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5 Effective Ways to Halt Foreclosure Proceedings

For the most part, the rampant foreclosures that dominated the early years following the bursting bubble of the housing market and the onset of the Great Recession are nothing more than a distant memory. If you look at the number of foreclosed houses on the market today, you’ll see a marked decrease from just a few years ago. And yet, foreclosures are not limited to times of economic downturn. There are always going to be a small number of homeowners who, for one reason or another, cannot pay their mortgage, allowing for their home to revert to bank ownership. It may be that you have lost your job, that you are suffering an expensive or debilitating medical condition, or that you simply don’t manage your money well. There are myriad reasons why you might find yourself dealing with foreclosure proceedings. But you should know that until you are booted from the house and the bank takes over, you do have some options that could help to stop the foreclosure and give you the opportunity to get back on track.

  1. Refinance. This is the first and most obvious answer, so if you’re going through foreclosure proceedings, you may have tried this already with little success. But just because one bank turns you down doesn’t mean another won’t give you the new mortgage you’re seeking, complete with a more affordable interest rate. You may also be eligible for some of the options offered by the MHA (Making Homes Affordable) Program. For example, there is HAMP (Home Affordable Modification Program), which lowers your mortgage payment to make it 31% of your pre-tax income. Or you might be interested in HARP (Home Affordable Refinance Program), a good option for homeowners that have found ways to keep paying their mortgage, but have been unable to refinance through traditional lenders as a result. There are several possibilities that you may be able to take advantage of by contacting your local HUD office or visiting the U.S. Department of Housing and Urban Development website.
  2. Reduce the principal. Another option offered by MHA is the Principal Reduction Alternative (PRA). If you are one of many homeowners that is currently struggling with an underwater loan (as many still are, despite the recent upswing in the housing market) the PRA could be just what you need. The program helps you negotiate with lenders to lower the principle on a home that is valued at significantly less than the amount of your mortgage. Say you bought a home for half a million dollars at the height of the market and it’s now worth half that amount. You may be able to reduce the amount you owe, lowering your monthly payments and giving you the possible option to sell the home without still owing money on it.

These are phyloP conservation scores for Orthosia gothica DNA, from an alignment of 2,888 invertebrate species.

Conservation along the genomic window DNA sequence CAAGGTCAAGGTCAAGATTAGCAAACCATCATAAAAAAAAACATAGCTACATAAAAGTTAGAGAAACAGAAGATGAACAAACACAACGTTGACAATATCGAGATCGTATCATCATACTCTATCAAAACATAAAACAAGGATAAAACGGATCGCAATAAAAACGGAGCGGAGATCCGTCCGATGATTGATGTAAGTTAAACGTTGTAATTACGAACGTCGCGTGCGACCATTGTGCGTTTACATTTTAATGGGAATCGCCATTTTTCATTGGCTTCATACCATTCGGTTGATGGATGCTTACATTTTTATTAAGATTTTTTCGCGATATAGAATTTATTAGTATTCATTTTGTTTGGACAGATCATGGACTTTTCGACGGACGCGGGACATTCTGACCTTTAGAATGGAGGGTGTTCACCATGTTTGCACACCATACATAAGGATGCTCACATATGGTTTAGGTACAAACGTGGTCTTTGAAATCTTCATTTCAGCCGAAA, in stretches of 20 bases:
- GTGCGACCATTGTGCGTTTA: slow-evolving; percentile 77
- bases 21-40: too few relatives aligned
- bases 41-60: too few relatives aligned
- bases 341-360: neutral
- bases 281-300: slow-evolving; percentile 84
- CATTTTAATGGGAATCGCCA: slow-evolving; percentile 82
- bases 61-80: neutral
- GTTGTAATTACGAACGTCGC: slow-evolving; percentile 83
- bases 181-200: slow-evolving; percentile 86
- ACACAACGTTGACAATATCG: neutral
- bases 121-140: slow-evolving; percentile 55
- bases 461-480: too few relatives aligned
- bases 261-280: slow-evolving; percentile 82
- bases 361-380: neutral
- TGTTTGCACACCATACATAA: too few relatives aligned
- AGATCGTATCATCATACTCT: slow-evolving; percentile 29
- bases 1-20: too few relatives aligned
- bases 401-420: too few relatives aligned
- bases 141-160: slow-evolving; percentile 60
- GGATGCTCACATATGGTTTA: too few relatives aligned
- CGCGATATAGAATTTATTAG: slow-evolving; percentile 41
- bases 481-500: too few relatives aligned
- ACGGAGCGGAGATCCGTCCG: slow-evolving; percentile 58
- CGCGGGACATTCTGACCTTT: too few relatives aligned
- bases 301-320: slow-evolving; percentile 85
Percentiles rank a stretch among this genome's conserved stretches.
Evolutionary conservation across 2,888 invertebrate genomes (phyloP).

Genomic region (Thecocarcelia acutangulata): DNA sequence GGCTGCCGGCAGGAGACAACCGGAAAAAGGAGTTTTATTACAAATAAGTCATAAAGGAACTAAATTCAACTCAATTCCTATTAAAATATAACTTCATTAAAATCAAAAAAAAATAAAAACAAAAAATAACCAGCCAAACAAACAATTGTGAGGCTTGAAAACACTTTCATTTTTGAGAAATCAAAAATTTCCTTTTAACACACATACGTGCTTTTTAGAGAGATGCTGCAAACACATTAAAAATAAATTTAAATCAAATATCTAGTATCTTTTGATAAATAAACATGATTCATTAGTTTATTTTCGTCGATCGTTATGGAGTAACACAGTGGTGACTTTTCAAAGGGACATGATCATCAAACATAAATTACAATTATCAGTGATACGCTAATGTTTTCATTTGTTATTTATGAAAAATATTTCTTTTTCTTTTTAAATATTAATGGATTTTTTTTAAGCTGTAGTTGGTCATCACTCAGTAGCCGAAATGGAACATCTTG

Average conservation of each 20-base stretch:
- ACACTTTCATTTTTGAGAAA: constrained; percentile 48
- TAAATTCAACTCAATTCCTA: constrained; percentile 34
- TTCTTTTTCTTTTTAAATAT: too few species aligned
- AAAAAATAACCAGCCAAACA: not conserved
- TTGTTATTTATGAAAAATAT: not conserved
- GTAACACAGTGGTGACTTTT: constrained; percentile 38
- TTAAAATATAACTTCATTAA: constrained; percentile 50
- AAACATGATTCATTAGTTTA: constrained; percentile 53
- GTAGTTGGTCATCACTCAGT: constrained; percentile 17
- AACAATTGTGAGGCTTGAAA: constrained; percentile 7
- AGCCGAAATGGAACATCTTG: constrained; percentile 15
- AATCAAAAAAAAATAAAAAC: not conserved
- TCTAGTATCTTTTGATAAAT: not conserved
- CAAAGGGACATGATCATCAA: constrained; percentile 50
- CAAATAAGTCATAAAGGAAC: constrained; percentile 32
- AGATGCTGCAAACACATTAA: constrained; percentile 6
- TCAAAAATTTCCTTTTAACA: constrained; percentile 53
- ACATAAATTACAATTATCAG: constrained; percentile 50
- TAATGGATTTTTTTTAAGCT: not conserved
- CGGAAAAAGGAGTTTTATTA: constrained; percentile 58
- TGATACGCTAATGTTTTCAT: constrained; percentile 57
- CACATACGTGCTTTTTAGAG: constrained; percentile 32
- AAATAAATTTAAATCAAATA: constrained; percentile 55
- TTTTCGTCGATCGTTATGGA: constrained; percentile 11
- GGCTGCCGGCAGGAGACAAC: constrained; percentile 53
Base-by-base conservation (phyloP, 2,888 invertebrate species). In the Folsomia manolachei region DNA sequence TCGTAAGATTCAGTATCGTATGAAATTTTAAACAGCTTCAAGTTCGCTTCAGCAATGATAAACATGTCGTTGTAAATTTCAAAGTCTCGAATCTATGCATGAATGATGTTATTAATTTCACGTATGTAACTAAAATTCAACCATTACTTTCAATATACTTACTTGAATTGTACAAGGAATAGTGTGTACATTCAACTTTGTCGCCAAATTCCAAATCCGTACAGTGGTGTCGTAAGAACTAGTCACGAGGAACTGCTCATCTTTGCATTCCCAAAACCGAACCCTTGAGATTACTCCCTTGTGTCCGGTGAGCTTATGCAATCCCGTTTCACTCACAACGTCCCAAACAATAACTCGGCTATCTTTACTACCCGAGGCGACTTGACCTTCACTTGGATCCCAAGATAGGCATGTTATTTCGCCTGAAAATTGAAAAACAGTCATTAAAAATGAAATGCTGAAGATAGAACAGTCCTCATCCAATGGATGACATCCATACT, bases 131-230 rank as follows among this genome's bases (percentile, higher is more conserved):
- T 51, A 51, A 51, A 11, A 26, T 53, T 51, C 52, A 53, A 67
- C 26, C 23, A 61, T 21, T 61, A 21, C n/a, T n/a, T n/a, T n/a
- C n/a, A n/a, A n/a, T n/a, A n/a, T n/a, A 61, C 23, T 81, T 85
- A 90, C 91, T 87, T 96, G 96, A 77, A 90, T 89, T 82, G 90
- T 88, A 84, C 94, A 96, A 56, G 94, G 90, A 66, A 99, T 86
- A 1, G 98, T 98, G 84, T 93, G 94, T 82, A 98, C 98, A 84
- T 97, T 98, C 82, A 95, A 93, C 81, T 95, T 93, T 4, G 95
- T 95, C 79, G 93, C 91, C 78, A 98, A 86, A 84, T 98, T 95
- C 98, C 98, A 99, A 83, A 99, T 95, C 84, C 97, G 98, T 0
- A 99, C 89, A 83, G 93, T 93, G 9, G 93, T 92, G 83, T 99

3. Sell property. If your home is finally worth more than you owe on it and you simply can’t make your payments, now may be the time to sell so that you can avoid foreclosure. Even if you don’t make a cent on the transaction, you can come out the other side without any debt or black marks on your credit.
  4. Rent out property. Selling might not be an option, depending on how much you owe versus the current market value of your home. In this case, you might want to think about taking on renters as a way to bring in the passive income that will help you pay your mortgage. Or you might move into a more affordable place and rent out your entire house. You could end up paying all applicable costs (mortgage, insurance, property tax, etc.) and even earning a little on top by this method, and you’ll continue to work towards your goal of paying off your house in the meantime. Unless you want the U.S. title records for your home to say that it’s owned by the bank, it might be time to swallow your pride and get a little help from renters.
  5. Suspend your mortgage. If you’re really in a bind because you have lost a job (making it impossible to find a new place to live, for example, while you rent out your home), you can petition for the Unemployment Program (UP) through MHA. This would allow you to reduce or even suspend your mortgage payments for at least a year while you seek employment. You don’t want to think about some vulture doing a property title search to find foreclosures and settling on your family home. So take the steps necessary to protect your investment.
 
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